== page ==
A second change announced by the feds is a recommendation to start providing the vaccine to anyone over the age of 65, scrapping the original directive being followed in Minnesota to prioritize healthcare workers and long-term care residents first. Changing the plan is possible, Ehresmann said, but expanding the eligible pool of vaccine recipients could be a daunting challenge.
“If we are looking at 65 (and older) that’s 530,000 in Minnesota; 65 to 74 is 388,000 people,” she said. “If you add in individuals from 16 to 64 with underlying health conditions, that’s probably 30 to 40 percent of the population. So that is a huge swath of the population without a potentially huge influx of new doses, and that does potentially create some challenges.”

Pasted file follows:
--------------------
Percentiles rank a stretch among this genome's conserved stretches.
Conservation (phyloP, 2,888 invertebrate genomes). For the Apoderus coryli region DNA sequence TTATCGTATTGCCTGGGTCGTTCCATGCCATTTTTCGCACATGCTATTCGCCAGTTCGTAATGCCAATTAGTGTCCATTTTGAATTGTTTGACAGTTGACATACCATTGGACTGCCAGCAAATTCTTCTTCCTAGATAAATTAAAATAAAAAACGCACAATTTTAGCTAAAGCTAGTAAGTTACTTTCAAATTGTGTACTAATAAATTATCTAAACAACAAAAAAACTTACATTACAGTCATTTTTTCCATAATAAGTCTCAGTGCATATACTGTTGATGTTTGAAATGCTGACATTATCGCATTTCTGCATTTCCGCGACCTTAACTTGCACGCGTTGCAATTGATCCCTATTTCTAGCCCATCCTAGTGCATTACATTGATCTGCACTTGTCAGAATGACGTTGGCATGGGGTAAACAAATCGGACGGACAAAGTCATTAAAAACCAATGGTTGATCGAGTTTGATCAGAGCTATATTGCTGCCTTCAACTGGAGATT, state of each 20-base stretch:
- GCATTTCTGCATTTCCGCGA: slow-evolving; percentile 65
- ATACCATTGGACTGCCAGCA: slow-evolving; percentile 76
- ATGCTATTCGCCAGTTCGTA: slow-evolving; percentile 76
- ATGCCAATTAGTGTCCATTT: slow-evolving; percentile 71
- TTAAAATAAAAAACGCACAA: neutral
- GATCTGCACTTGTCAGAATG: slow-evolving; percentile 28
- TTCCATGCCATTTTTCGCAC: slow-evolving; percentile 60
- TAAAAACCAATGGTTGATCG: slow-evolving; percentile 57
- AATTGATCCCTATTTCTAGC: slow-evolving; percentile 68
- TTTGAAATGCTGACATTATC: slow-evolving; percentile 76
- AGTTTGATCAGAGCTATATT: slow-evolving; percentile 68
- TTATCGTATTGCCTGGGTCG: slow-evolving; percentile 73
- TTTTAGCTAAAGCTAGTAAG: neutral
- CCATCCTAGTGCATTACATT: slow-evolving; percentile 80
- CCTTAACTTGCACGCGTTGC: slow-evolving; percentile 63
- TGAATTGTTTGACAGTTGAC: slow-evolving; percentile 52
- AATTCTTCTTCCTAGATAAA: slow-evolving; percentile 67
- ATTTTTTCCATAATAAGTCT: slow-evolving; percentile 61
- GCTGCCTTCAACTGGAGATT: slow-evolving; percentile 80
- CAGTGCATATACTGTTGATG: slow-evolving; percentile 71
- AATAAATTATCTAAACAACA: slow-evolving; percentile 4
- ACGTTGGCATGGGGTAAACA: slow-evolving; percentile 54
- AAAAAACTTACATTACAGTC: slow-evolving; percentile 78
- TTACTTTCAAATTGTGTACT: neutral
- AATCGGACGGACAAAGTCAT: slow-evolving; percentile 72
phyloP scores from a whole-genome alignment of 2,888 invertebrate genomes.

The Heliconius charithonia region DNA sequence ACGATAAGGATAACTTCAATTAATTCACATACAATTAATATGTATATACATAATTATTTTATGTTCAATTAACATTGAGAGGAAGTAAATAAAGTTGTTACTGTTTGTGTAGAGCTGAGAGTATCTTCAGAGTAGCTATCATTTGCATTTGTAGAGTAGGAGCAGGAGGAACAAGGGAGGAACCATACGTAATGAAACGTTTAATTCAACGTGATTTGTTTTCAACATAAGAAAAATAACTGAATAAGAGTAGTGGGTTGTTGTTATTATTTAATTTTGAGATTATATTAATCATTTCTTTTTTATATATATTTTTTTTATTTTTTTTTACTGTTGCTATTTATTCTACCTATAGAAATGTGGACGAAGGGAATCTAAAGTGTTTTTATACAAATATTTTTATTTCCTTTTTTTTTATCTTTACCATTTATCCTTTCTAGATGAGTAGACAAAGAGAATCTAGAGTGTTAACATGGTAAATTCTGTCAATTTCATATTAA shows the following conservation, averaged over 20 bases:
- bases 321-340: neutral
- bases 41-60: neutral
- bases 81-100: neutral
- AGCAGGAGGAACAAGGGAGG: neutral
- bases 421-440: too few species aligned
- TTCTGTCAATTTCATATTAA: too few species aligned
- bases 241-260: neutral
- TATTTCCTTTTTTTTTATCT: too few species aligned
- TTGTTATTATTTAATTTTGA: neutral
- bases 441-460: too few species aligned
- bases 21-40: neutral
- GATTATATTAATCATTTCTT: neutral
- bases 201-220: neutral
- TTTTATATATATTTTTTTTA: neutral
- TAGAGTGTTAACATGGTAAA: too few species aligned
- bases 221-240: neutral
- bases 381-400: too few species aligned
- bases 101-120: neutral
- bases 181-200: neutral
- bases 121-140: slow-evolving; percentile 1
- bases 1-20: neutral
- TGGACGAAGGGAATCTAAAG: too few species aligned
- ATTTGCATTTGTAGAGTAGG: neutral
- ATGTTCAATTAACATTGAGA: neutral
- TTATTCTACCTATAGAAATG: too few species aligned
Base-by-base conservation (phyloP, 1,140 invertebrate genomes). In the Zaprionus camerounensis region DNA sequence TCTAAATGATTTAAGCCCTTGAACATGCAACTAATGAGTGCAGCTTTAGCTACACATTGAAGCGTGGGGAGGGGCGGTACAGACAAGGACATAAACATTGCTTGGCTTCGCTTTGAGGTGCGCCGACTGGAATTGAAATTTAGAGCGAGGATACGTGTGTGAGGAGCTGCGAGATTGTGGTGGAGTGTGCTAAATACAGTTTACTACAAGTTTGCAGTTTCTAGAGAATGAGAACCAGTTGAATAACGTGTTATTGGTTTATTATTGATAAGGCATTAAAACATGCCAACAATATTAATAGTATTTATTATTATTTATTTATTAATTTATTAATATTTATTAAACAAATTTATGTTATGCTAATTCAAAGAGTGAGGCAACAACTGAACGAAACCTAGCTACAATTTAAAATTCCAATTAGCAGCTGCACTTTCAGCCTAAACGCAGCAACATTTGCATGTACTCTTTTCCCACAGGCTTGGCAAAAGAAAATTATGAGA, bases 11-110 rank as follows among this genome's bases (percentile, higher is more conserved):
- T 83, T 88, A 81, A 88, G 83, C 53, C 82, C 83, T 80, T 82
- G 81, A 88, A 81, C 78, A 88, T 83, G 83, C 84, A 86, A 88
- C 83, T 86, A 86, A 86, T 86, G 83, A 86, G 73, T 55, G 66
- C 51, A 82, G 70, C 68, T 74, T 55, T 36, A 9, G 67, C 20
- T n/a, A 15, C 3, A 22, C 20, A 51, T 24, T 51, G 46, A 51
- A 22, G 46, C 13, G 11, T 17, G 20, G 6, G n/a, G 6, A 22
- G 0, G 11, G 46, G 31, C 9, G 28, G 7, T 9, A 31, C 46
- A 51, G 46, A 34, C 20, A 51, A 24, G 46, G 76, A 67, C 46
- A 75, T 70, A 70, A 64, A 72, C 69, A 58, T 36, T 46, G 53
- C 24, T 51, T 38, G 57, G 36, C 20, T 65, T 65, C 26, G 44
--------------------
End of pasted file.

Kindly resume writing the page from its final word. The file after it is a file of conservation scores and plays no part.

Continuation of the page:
But without any guidance yet from the federal government, Minnesota will continue for now with its priority distribution and vaccination system, Ehresmann said.
Officials also unveiled a new dashboard on the MDH website dedicated to information about vaccine supplies and distribution. The dashboard can be viewed by clicking on the “Vaccine Data” link at mn.gov/vaccine.
St. Louis County
County Public Health Director Amy Westbrook briefed county commissioners Tuesday morning about vaccination efforts and other COVID-19 information and spoke with the Timberjay that afternoon to elaborate on her presentation.
While Westbrook reported to commissioners that the local health department has administered 800 of the 1,000 doses of vaccine it has received, the county COVID-19 dashboard showed that as of Tuesday just over 8,000 people had gotten their first dose of vaccine. The numbers aren’t contradictory, Westbrook explained, because the health department is just one of three entities receiving and administering vaccines, the other two being hospitals and pharmacies, and each has its own target population. Vaccines administered by all three are combined for the countywide total.